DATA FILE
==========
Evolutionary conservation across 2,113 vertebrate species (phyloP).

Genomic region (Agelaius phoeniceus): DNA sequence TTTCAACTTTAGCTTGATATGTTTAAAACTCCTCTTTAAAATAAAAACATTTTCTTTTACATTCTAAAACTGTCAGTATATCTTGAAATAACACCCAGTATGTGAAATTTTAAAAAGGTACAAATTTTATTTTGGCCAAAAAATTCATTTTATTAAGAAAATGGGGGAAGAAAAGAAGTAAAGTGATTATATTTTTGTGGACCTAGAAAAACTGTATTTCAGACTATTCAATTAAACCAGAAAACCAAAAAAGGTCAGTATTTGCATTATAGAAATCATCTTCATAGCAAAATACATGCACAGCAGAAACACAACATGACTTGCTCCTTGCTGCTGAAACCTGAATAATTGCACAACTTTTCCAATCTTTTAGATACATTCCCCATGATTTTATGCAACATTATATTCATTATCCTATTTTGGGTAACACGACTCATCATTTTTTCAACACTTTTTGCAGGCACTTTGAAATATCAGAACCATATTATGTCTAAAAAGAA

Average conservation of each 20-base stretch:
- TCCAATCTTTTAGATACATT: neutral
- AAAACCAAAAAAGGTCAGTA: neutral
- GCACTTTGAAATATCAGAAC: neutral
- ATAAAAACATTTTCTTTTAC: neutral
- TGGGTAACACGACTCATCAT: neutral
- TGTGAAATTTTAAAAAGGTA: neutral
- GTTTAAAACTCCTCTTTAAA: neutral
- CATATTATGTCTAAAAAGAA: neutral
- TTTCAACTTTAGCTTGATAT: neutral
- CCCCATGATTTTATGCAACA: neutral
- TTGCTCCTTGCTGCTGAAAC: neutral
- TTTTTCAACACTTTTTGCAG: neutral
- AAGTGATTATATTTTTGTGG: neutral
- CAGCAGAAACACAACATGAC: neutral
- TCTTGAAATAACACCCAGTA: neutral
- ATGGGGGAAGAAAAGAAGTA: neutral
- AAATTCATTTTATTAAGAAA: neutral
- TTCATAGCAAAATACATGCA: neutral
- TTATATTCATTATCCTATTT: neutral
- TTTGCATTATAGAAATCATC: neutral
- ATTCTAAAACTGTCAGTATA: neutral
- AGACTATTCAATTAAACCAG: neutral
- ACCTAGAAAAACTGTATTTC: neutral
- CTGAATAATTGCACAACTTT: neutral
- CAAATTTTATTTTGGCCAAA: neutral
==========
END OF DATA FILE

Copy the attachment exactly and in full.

Evolutionary conservation across 2,113 vertebrate species (phyloP).

Genomic region (Agelaius phoeniceus): DNA sequence TTTCAACTTTAGCTTGATATGTTTAAAACTCCTCTTTAAAATAAAAACATTTTCTTTTACATTCTAAAACTGTCAGTATATCTTGAAATAACACCCAGTATGTGAAATTTTAAAAAGGTACAAATTTTATTTTGGCCAAAAAATTCATTTTATTAAGAAAATGGGGGAAGAAAAGAAGTAAAGTGATTATATTTTTGTGGACCTAGAAAAACTGTATTTCAGACTATTCAATTAAACCAGAAAACCAAAAAAGGTCAGTATTTGCATTATAGAAATCATCTTCATAGCAAAATACATGCACAGCAGAAACACAACATGACTTGCTCCTTGCTGCTGAAACCTGAATAATTGCACAACTTTTCCAATCTTTTAGATACATTCCCCATGATTTTATGCAACATTATATTCATTATCCTATTTTGGGTAACACGACTCATCATTTTTTCAACACTTTTTGCAGGCACTTTGAAATATCAGAACCATATTATGTCTAAAAAGAA

Average conservation of each 20-base stretch:
- TCCAATCTTTTAGATACATT: neutral
- AAAACCAAAAAAGGTCAGTA: neutral
- GCACTTTGAAATATCAGAAC: neutral
- ATAAAAACATTTTCTTTTAC: neutral
- TGGGTAACACGACTCATCAT: neutral
- TGTGAAATTTTAAAAAGGTA: neutral
- GTTTAAAACTCCTCTTTAAA: neutral
- CATATTATGTCTAAAAAGAA: neutral
- TTTCAACTTTAGCTTGATAT: neutral
- CCCCATGATTTTATGCAACA: neutral
- TTGCTCCTTGCTGCTGAAAC: neutral
- TTTTTCAACACTTTTTGCAG: neutral
- AAGTGATTATATTTTTGTGG: neutral
- CAGCAGAAACACAACATGAC: neutral
- TCTTGAAATAACACCCAGTA: neutral
- ATGGGGGAAGAAAAGAAGTA: neutral
- AAATTCATTTTATTAAGAAA: neutral
- TTCATAGCAAAATACATGCA: neutral
- TTATATTCATTATCCTATTT: neutral
- TTTGCATTATAGAAATCATC: neutral
- ATTCTAAAACTGTCAGTATA: neutral
- AGACTATTCAATTAAACCAG: neutral
- ACCTAGAAAAACTGTATTTC: neutral
- CTGAATAATTGCACAACTTT: neutral
- CAAATTTTATTTTGGCCAAA: neutral